The signal output by the divide by D element 134 and having frequency (fx /2)·P/D is input to a divide by Q (2q-1) element 206, the output signal of which is input to the third phase locked loop 150 including phase detector (and charge pump) 200, filter 202 having resistor R3 and capacitor C3, VCO 204, and a divide by A element 210. As shown, the output signal from VCO 204 is fed to another divider 152 of value P/2Q; the output signals of divider 206 are generated in quadrature (0° and 90°). The output signals of divider 152 are coupled into the other two input terminals of the single sideband mixer 146. The single side band mixer 146 conventionally includes two conventional mixers 220 and 222 and an adder/subtractor 226. The operation of this circuit is such that the output signals on nodes 140 and 142 each have frequency (fx /D)·(P·N+A), and these two signals are 90° out of phase (in quadrature) with one another, as shown.
For this circuit, P=2p, where p≧q and P/2q=2p-q where Q=2q-1.
The various divider elements are conventional, and values P, D, A, Q and N may be programmable under microprocessor control (as is conventional in the art) or may be fixed values. The actual values are set by the user (in the programmable version) to achieve the desired output frequencies, is that by changing these values one generates different output frequencies. In one embodiment the value A is set less than P (64), for optimum performance, but this is not limiting.
Another aspect in accordance with this invention is shown in FIG. 7. In this case the input terminals 140 and 142 carry, as shown in FIG. 6, the 0°, 90° output signals from the frequency synthesizer. It is to be appreciated that these are sinusoidal signals and do not carry any information (modulation) at this point. The circuit of FIG. 7 phase modulates this signal so that it carries information, as is typical for instance in radio communications (e.g., cordless telephony). For carriage of voice signals having a typical (audio) frequency of 10 KHz, one wants to provide an output RF signal having narrow band frequency modulation. The FIG. 7 circuit is intended to accomplish this.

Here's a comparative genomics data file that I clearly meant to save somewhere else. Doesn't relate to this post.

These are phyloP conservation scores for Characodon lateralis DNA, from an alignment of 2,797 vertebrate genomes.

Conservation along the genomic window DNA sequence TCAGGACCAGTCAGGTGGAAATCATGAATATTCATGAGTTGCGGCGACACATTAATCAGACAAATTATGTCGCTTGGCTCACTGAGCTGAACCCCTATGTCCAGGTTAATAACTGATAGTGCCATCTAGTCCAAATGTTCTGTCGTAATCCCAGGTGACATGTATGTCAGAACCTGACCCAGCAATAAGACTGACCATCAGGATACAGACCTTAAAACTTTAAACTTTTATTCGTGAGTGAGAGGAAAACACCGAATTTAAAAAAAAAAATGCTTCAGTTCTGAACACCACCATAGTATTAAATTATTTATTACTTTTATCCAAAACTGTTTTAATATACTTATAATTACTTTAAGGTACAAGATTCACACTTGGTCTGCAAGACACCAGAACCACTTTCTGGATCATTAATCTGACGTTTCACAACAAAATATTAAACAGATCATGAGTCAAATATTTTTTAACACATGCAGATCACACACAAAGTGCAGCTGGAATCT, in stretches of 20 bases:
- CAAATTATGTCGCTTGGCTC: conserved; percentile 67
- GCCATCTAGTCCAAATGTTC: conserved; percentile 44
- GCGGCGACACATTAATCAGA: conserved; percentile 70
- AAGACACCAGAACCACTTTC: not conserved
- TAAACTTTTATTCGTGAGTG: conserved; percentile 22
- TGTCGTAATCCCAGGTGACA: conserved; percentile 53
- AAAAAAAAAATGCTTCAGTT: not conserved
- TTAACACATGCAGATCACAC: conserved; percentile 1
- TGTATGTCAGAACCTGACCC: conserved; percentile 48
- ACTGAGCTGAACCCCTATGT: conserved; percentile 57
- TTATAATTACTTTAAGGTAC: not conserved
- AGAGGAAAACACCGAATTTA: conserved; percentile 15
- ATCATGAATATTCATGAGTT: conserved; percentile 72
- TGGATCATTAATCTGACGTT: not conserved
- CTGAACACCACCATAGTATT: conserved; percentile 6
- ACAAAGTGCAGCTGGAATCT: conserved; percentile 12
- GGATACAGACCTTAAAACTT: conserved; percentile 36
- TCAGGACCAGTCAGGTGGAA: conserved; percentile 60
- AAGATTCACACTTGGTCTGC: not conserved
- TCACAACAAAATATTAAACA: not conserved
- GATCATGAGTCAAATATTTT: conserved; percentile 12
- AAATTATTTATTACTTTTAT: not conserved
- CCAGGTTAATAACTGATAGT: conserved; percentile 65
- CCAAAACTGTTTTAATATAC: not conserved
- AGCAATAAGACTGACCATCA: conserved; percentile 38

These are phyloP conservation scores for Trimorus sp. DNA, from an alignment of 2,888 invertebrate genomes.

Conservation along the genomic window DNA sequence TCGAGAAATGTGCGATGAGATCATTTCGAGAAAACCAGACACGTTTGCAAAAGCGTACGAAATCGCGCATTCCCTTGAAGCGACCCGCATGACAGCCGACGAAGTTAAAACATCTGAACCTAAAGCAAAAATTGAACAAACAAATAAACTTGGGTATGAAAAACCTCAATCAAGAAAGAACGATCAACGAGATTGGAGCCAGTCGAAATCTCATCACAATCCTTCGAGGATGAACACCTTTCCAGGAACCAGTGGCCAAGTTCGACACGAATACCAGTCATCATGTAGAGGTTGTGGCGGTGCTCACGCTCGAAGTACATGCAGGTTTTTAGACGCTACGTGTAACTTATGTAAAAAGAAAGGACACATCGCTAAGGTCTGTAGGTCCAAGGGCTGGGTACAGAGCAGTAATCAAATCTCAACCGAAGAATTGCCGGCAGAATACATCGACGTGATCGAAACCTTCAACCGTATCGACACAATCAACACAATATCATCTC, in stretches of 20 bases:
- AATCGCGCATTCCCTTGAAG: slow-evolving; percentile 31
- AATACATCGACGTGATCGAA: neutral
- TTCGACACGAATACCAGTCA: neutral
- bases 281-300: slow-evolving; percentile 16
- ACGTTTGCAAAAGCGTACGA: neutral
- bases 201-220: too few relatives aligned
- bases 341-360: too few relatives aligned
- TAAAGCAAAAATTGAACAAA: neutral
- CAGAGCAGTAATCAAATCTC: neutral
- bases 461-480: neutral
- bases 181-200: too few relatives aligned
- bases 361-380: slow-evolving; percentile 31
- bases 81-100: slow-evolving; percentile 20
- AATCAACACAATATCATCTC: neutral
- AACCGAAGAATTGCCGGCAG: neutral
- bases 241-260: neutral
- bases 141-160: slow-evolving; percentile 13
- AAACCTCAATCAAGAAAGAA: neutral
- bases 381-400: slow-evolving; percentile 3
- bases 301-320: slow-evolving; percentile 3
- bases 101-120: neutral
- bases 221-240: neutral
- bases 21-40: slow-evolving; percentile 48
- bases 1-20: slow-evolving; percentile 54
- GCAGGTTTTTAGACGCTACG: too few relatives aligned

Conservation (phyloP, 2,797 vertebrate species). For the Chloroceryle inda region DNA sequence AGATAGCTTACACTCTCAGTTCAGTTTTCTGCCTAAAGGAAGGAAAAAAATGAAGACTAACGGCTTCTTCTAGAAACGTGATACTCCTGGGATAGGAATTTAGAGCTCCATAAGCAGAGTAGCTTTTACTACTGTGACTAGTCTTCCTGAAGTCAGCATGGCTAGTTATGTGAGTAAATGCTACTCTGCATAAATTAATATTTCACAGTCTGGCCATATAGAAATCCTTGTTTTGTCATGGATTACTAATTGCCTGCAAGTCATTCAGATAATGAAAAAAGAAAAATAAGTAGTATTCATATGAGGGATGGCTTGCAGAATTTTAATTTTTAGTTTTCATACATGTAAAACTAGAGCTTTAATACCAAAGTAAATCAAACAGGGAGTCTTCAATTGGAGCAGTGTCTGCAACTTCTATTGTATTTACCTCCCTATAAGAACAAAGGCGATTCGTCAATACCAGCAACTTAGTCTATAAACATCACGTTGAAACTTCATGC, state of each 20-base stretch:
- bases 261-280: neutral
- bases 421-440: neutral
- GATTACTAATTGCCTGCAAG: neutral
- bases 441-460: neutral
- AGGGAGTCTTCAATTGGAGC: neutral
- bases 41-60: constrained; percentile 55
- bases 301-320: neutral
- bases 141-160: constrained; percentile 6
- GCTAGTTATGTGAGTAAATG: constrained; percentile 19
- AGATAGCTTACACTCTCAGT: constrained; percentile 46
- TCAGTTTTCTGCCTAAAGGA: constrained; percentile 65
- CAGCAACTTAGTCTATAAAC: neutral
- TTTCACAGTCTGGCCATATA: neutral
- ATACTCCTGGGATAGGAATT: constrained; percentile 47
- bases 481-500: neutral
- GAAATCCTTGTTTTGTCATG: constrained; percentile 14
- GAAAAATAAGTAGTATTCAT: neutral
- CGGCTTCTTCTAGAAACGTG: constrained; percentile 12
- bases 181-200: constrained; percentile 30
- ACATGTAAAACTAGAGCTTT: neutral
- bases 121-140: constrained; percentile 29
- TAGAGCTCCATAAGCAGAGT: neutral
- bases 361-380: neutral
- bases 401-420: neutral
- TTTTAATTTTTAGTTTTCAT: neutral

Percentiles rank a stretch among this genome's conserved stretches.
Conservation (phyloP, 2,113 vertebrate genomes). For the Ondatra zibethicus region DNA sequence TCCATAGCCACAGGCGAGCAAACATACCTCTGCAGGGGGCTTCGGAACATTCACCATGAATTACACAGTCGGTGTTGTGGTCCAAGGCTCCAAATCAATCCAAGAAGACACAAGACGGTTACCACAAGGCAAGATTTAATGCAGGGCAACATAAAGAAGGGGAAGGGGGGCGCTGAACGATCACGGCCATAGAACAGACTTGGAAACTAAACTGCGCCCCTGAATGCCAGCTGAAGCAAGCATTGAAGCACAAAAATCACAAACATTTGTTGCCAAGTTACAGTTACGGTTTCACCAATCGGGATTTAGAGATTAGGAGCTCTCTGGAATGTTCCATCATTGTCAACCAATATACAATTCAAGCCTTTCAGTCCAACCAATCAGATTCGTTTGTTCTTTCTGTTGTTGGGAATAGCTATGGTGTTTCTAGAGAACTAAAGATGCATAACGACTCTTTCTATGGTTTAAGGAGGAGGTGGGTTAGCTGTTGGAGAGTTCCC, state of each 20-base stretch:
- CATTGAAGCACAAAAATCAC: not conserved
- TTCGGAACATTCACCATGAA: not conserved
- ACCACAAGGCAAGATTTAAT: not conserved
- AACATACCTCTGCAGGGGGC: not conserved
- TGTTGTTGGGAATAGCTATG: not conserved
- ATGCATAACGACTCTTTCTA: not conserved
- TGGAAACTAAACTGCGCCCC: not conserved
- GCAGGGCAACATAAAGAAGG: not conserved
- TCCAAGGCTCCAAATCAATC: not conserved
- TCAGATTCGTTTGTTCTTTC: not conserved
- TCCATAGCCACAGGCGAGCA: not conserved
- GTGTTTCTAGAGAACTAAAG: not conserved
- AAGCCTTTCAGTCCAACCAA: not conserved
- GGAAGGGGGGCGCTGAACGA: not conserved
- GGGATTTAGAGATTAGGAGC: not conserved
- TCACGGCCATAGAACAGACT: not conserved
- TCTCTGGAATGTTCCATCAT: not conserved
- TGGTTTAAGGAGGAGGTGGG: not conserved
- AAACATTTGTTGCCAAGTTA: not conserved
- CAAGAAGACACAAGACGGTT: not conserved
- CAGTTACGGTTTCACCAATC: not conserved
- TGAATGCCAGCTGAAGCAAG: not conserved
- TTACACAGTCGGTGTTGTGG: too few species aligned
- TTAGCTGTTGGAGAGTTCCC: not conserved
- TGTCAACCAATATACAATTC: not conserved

The voice signal (conventionally converted to an electrical signal designated m(t)) is applied directly to terminal 230 of an integrator 232, the output terminal of which is coupled to a first input terminal of a mixer 236. (The integrator 232 in one embodiment is conventionally an operational amplifier with a capacitor connected across it and a fixed resistive feedback gain K.) The second input terminal of mixer 236 is coupled to node 142 which carries the quadrature (90°) fOUT signal. The output terminal of mixer 236 is coupled to a first input terminal of a summer 240, the other input terminal of which is coupled to terminal 140. The upper terminal 244 of summer 240 is a positive input terminal and the lower terminal 236 is a negative input terminal, so summer 240 is taking the difference between the two input signals. (Note that the FIG. 7 circuit may be on the same chip as the FIG. 6 circuit. Also, elements 236, 240 may be digital for digital data, or analog for analog data such as voice signals.) As shown, the non-modulated signal fout is provided directly at terminal 242 for purposes of demodulating incoming RF signals. This eliminates the need to switch ON/OFF the modulation of the synthesizer in talk/listen modes, for example, cordless telephoning applications.
The output terminal 246 of the summer 240 carries the narrow band frequency modulated signal (carrying the voice information). Thus the frequency modulating signal applied to the input terminal of mixer 236 is the integrated information signal. Formulas describing the operation of this circuit are as follows:
cos (ωct+K∫m(t)=cos (ωct)·cos (K∫m(t))-sin (ωct)·sin (K∫m(t)).
For small values of a, cos (a)≈1, and sin (a)≈a, so this equals, approximately: cos (ωct)·1-sin (ωct)·K∫m(t) where ω is the carrier frequency of signal fout, m(t) is the information (voice) signal applied at terminal 230, and K is a constant scale factor. For voice information, m(t) is small (about 10 kHz, as stated above) so the approximation is valid. The FIG. 7 circuit carries out this approximation of frequency modulation using the mixer 236 to multiply and summer 240 to take the difference; the cos and sin of course are provided respectively by the 0° and 90° components of the multi-loop PLL of FIG. 5.
It is to be appreciated that the circuit of FIG. 7 may be used independently of that of FIGS. 5 and 6, and vice-versa. In the absence of integrator 232, phase modulation (PM) is realized by the FIG. 7 circuit.
This disclosure is illustrative but not limiting; further modifications will be apparent to one skilled in the art in light of this disclosure and are intended to fall within the scope of the appended claims.
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|U.S. Classification||455/112, 455/126, 455/113, 332/117, 327/113, 455/76, 327/105, 455/118|
|International Classification||H03L7/23, H03C3/09, H03L7/185, H04B1/04|
|Cooperative Classification||H03C3/0983, H03L7/23, H03L7/185, H04B1/04|
|European Classification||H03C3/09A7, H03L7/23, H03L7/185|
|May 26, 1998||AS||Assignment|
Owner name: INTEGRATED CIRCUIT SYSTEMS, INC., PENNSYLVANIA